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1.
Protein Sci ; 31(9): e4409, 2022 09.
Article in English | MEDLINE | ID: covidwho-2003635

ABSTRACT

Severe acute respiratory syndrome coronavirus 2 (SARS-CoV-2) nucleocapsid protein is an essential structural component of mature virions, encapsulating the genomic RNA and modulating RNA transcription and replication. Several of its activities might be associated with the protein's ability to undergo liquid-liquid phase separation. NSARS-CoV-2 contains an intrinsically disordered region at its N-terminus (NTE) that can be phosphorylated and is affected by mutations found in human COVID-19 infections, including in the Omicron variant of concern. Here, we show that NTE deletion decreases the range of RNA concentrations that can induce phase separation of NSARS-CoV-2 . In addition, deletion of the prion-like NTE allows NSARS-CoV-2 droplets to retain their liquid-like nature during incubation. We further demonstrate that RNA-binding engages multiple parts of the NTE and changes NTE's structural properties. The results form the foundation to characterize the impact of N-terminal mutations and post-translational modifications on the molecular properties of the SARS-CoV-2 nucleocapsid protein. STATEMENT: The nucleocapsid protein of SARS-CoV-2 plays an important role in both genome packaging and viral replication upon host infection. Replication has been associated with RNA-induced liquid-liquid phase separation of the nucleocapsid protein. We present insights into the role of the N-terminal part of the nucleocapsid protein in the protein's RNA-mediated liquid-liquid phase separation.


Subject(s)
COVID-19 , SARS-CoV-2 , COVID-19/genetics , Humans , Nucleocapsid Proteins/chemistry , Nucleocapsid Proteins/genetics , Nucleocapsid Proteins/metabolism , RNA, Viral/chemistry , SARS-CoV-2/genetics
2.
Viruses ; 14(8)2022 08 16.
Article in English | MEDLINE | ID: covidwho-1988001

ABSTRACT

Most pandemics of recent decades can be traced to RNA viruses, including HIV, SARS, influenza, dengue, Zika, and SARS-CoV-2. These RNA viruses impose considerable social and economic burdens on our society, resulting in a high number of deaths and high treatment costs. As these RNA viruses utilize an RNA genome, which is important for different stages of the viral life cycle, including replication, translation, and packaging, studying how the genome folds is important to understand virus function. In this review, we summarize recent advances in computational and high-throughput RNA structure-mapping approaches and their use in understanding structures within RNA virus genomes. In particular, we focus on the genome structures of the dengue, Zika, and SARS-CoV-2 viruses due to recent significant outbreaks of these viruses around the world.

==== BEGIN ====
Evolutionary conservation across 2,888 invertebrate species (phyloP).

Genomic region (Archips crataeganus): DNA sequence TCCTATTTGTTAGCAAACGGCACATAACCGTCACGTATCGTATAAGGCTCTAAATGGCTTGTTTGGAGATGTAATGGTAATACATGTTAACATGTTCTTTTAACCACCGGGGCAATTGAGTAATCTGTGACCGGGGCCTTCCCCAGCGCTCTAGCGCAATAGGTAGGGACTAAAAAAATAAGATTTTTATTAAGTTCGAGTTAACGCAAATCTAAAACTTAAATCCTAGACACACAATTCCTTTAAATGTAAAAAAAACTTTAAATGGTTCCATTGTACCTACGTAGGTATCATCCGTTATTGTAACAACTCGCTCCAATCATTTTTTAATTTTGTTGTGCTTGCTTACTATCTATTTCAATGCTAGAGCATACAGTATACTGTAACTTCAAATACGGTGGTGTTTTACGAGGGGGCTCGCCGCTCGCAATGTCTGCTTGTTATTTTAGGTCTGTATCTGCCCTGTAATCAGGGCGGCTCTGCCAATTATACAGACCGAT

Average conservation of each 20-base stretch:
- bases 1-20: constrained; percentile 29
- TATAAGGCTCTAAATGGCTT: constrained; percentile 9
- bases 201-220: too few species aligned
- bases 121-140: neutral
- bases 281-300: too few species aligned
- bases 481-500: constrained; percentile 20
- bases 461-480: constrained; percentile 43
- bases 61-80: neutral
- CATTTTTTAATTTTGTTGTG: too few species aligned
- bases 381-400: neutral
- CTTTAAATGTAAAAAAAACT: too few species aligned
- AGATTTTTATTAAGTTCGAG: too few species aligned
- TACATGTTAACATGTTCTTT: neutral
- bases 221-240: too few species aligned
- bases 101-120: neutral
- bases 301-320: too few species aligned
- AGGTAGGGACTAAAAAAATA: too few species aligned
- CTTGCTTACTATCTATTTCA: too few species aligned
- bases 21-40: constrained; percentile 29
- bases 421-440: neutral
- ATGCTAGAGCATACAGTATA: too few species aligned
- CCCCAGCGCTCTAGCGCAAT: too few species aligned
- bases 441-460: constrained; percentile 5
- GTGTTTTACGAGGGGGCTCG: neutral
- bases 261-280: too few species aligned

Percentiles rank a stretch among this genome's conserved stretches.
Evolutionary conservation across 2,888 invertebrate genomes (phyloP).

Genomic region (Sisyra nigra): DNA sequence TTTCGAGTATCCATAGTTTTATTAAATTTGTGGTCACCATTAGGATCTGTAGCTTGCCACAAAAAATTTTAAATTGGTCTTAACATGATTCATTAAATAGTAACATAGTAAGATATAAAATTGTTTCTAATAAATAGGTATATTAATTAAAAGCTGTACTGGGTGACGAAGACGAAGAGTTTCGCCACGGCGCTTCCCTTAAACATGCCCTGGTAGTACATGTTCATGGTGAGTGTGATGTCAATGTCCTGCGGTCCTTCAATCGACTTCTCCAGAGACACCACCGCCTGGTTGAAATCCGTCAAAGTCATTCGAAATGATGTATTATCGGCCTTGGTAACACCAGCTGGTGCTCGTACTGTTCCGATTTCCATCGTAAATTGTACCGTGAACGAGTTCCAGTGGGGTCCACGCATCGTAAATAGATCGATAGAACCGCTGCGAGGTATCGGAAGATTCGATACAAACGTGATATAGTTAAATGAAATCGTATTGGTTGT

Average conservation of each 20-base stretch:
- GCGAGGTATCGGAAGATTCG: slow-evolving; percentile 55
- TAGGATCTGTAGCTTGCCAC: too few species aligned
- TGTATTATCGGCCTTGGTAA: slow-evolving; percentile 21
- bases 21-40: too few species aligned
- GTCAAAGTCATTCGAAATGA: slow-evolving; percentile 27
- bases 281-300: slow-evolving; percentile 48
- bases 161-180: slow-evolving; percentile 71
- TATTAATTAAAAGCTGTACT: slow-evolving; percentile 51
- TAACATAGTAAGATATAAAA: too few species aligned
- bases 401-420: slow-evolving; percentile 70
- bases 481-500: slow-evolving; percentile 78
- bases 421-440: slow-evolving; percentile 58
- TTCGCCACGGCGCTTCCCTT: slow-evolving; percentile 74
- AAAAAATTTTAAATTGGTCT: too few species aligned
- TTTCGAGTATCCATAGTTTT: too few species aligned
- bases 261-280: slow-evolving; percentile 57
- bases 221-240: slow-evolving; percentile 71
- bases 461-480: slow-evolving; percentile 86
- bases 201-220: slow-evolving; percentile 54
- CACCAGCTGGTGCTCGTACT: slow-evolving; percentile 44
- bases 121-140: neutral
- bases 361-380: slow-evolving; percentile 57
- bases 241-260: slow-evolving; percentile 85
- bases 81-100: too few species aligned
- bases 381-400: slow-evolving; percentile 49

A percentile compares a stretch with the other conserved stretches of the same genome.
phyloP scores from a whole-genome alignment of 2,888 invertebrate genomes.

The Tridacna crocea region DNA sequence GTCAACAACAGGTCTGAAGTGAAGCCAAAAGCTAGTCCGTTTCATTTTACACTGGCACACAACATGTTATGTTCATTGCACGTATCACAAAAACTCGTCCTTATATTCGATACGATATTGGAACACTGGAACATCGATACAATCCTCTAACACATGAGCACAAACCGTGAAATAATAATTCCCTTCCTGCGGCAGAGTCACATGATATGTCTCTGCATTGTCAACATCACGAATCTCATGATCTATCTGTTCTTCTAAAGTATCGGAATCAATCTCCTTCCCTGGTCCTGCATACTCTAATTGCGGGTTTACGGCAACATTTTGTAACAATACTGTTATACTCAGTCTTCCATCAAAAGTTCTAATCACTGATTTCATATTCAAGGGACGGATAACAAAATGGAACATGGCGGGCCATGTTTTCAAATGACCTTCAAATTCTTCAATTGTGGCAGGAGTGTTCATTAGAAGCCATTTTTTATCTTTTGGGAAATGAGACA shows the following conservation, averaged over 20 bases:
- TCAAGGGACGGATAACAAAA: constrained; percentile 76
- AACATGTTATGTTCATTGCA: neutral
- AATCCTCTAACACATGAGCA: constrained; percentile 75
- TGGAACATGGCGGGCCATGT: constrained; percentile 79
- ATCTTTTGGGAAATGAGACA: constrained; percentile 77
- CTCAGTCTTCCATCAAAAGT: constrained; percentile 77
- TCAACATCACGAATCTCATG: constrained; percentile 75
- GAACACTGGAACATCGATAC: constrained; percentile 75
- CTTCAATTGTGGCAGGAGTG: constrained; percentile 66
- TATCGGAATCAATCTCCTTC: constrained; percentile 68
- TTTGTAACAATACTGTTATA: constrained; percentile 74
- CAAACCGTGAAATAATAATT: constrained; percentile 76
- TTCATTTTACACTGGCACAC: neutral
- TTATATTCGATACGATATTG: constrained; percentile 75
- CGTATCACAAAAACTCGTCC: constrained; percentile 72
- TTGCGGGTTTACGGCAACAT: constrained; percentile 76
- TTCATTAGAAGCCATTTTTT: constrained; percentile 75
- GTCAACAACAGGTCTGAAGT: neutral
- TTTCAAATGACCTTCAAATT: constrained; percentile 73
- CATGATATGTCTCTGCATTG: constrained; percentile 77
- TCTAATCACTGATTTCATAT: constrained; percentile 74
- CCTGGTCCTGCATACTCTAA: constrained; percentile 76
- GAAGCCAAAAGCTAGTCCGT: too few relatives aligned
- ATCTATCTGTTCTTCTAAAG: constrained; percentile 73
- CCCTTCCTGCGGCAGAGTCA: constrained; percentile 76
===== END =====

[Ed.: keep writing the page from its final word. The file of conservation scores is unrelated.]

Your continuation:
Subject(s)
COVID-19 , Dengue , RNA Viruses , Zika Virus Infection , Zika Virus , Dengue/genetics , Genome, Viral , Humans , RNA , RNA Viruses/genetics , RNA, Viral/chemistry , RNA, Viral/genetics , SARS-CoV-2/genetics , Zika Virus/genetics , Zika Virus Infection/genetics
3.
Nature ; 609(7928): 793-800, 2022 09.
Article in English | MEDLINE | ID: covidwho-1984402

ABSTRACT

The RNA genome of SARS-CoV-2 contains a 5' cap that facilitates the translation of viral proteins, protection from exonucleases and evasion of the host immune response1-4. How this cap is made in SARS-CoV-2 is not completely understood. Here we reconstitute the N7- and 2'-O-methylated SARS-CoV-2 RNA cap (7MeGpppA2'-O-Me) using virally encoded non-structural proteins (nsps). We show that the kinase-like nidovirus RdRp-associated nucleotidyltransferase (NiRAN) domain5 of nsp12 transfers the RNA to the amino terminus of nsp9, forming a covalent RNA-protein intermediate (a process termed RNAylation). Subsequently, the NiRAN domain transfers the RNA to GDP, forming the core cap structure GpppA-RNA. The nsp146 and nsp167 methyltransferases then add methyl groups to form functional cap structures. Structural analyses of the replication-transcription complex bound to nsp9 identified key interactions that mediate the capping reaction. Furthermore, we demonstrate in a reverse genetics system8 that the N terminus of nsp9 and the kinase-like active-site residues in the NiRAN domain are required for successful SARS-CoV-2 replication. Collectively, our results reveal an unconventional mechanism by which SARS-CoV-2 caps its RNA genome, thus exposing a new target in the development of antivirals to treat COVID-19.


Subject(s)